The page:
At many companies, there are cultures of happiness, creation, and productivity. At certain companies, there are cultures of depression. At some point in time, people at the latter set of companies begin to discuss with their coworkers their plans for their future- which do not include the current company.
So obviously talking at your current job about quitting and moving on to greener pastures is super inappropriate, especially when nobody in the conversation actually has another job yet. If you are truly unhappy you should just confide in your close friends, right? It's a weird line that adults don't warn you about when you are in school. Once you join the working world and spend 8+ hours a day with the same cast of characters, a lot of your friends are people with whom you work.
Enter one of my coworkers (and friends) who made a habit of walking over to my desk to loudly talk about the job applications he had filed over the weekend. He'd asked me to review his resume outside of work, and always texted me when he came across a job he thought I'd like. But during the work day I sat close to our supervisor's office, so I'd hush him at remind him we were at the office and not at a bar.
"I don't care. I want them to hear," he'd say in a huff. "Maybe then they'll fire me. That would be the best day of my life."
For those of us who don't want to be fired but are looking for a new career, here are some simple ground rules.
Don't look at job sites while you are at work. I know when you are unhappy or bored it can be extremely tempting to pick up your phone and check your Monster app, write scathing Glass Door reviews, or search "anything better than this" on Google. But if somebody sees you doing this at work or notices your browser history shows you spend hours each day doing something that is not your job, this could turn out very poorly for you. Most companies have policies about internet usage (and that usually includes what you browse on your personal phone while on company time). Don't let an unprofessional environment make you an unprofessional person.
Don't talk about your job applications at work. Even if somebody else comes up to discuss his or her future plans (which is behavior you should kindly discourage), you should not respond with information about your search in return while you are in the office. You should probably not discuss this with coworkers at all, since juicy office gossip has a tendency to spread like wildfire. But if you feel like you have to tell your best friend that you have an interview, do it after work when you are not on company property.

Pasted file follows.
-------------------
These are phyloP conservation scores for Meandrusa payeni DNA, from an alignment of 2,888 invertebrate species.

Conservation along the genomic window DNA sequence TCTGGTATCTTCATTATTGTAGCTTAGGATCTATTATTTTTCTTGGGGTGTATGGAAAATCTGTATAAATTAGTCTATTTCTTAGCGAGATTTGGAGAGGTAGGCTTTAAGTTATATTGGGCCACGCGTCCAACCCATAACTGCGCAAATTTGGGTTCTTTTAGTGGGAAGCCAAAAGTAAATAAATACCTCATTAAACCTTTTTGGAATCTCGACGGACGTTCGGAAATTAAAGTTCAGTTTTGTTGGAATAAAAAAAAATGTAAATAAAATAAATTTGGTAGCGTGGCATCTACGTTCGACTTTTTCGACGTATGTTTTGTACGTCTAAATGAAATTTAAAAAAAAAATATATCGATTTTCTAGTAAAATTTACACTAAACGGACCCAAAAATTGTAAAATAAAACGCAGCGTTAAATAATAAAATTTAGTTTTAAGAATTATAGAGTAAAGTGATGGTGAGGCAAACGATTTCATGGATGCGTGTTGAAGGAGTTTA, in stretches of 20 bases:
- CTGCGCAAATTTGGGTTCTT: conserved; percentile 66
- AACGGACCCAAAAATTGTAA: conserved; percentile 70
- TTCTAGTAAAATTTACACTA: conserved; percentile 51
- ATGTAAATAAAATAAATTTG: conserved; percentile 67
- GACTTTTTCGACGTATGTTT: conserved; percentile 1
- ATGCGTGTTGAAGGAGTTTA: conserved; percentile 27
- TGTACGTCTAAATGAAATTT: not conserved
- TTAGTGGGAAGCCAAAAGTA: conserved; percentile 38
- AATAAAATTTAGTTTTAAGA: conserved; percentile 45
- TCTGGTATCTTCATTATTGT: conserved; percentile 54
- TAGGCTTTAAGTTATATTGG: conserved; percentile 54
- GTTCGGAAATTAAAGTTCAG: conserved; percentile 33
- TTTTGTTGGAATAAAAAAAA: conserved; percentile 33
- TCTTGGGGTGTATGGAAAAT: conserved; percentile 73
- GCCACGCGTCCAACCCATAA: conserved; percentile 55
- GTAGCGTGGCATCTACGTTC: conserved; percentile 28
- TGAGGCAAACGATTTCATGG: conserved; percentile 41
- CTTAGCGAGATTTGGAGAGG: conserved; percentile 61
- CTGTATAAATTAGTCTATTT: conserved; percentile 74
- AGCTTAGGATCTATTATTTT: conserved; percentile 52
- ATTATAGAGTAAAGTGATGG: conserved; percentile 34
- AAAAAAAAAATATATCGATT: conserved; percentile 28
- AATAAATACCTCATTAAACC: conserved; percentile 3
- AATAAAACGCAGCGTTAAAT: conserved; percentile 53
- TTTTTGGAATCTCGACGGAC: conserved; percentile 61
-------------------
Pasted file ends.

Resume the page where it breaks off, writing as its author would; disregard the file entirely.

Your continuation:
Continue to do your best work. This can be very difficult when you are distracted dreaming of new possibilities, but don't let the theory of a new life get in the way of the job you have right in front of you. We live in a world that is continuously getting smaller with the advent of better transportation and more accessible communication devices, so a bad reputation in your current job may carry over into your future life.
Take interviews sparingly. Before you decide to leave work for an interview, make sure you are actually interested in the potential job. Ask questions if you are unclear about the opportunity and be honest with yourself. Is it a good job or just not the terrible job you feel you have right now? Many opportunities will be available to you, but you don't want to have a poor attendance record if you already know you aren't interested in the potential job.
Minimize dishonest behavior. When you have an interview half way across the country on a Wednesday, it's kind of hard to figure out what to tell your boss on your "vacation request" form. My advice is to not say anything unless directly asked, and to tell the truth (minus the interview portion) as much as possible. Don't use anything that requires others sympathy as an excuse (such as "my grandfather died", "my son is ill", or "my roommate is in the hospital"). If everything works out, they'll figure out later that you were at an interview when you accept the new position and you don't want to look like an asshole. If you decide not to take the job, you don't want the story to be interesting enough to bring up questions.
With this advice, you can find a new job without compromising yourself as an employee. By keeping your conscience clean, you can take your time looking for new work and find the perfect next step in your career.
PS. Have you ever ended up in a sticky situation while applying for jobs? Let me know in the comments!